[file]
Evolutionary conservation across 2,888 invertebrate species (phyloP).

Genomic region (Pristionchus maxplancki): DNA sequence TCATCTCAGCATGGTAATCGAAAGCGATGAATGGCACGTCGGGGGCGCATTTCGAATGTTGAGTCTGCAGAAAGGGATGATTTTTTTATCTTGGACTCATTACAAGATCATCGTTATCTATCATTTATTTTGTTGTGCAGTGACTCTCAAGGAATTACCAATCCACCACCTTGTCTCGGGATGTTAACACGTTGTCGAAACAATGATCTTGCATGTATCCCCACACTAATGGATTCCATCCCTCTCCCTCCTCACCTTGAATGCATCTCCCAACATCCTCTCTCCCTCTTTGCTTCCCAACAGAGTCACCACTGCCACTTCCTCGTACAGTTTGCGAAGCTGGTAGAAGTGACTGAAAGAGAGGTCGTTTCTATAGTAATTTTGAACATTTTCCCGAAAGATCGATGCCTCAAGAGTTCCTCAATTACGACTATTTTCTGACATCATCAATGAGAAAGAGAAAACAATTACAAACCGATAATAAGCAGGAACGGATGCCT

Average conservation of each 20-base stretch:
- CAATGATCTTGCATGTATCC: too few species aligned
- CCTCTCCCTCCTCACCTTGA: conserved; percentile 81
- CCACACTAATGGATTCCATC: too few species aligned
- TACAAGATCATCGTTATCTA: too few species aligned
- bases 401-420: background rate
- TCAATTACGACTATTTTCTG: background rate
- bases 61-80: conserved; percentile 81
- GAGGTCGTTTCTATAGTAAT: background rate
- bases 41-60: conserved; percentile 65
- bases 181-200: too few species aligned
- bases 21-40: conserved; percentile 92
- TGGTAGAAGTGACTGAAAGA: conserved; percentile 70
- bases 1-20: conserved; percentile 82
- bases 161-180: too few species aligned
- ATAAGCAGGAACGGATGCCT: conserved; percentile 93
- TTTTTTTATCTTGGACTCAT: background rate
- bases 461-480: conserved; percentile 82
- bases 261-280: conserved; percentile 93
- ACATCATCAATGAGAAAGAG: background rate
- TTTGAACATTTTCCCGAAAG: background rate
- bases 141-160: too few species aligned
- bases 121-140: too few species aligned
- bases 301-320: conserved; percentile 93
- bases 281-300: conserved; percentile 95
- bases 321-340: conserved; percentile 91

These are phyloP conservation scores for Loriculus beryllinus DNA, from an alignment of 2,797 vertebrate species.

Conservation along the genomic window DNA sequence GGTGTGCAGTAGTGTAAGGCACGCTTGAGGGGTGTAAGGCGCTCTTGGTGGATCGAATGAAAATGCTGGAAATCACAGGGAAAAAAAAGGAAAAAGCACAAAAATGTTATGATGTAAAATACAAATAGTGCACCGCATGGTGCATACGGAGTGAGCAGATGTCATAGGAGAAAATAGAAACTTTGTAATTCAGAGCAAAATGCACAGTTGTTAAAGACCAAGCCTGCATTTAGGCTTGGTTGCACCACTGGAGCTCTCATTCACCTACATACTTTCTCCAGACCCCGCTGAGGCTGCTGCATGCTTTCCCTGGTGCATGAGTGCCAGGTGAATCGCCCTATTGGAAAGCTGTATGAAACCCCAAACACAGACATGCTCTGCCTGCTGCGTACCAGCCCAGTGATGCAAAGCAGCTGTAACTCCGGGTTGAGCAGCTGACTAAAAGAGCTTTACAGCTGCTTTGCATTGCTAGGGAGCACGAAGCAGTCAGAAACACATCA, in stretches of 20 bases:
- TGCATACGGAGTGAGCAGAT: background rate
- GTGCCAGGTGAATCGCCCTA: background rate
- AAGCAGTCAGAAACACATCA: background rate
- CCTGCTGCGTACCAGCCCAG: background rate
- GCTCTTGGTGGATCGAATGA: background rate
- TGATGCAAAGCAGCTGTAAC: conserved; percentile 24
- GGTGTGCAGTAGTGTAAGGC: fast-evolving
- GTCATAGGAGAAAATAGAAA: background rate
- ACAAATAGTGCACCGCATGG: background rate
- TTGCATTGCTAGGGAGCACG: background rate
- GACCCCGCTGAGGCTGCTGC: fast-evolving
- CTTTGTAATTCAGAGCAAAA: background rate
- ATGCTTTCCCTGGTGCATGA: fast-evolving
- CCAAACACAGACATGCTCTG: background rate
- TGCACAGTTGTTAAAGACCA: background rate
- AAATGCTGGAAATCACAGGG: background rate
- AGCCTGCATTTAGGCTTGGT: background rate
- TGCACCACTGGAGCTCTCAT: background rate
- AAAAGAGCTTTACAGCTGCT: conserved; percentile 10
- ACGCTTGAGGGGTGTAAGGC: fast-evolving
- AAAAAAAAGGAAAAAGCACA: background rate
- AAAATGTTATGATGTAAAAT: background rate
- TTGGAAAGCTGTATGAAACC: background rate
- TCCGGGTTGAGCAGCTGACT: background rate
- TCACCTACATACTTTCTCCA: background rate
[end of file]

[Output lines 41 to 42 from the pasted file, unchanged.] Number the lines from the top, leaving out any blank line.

- GACCCCGCTGAGGCTGCTGC: fast-evolving
- CTTTGTAATTCAGAGCAAAA: background rate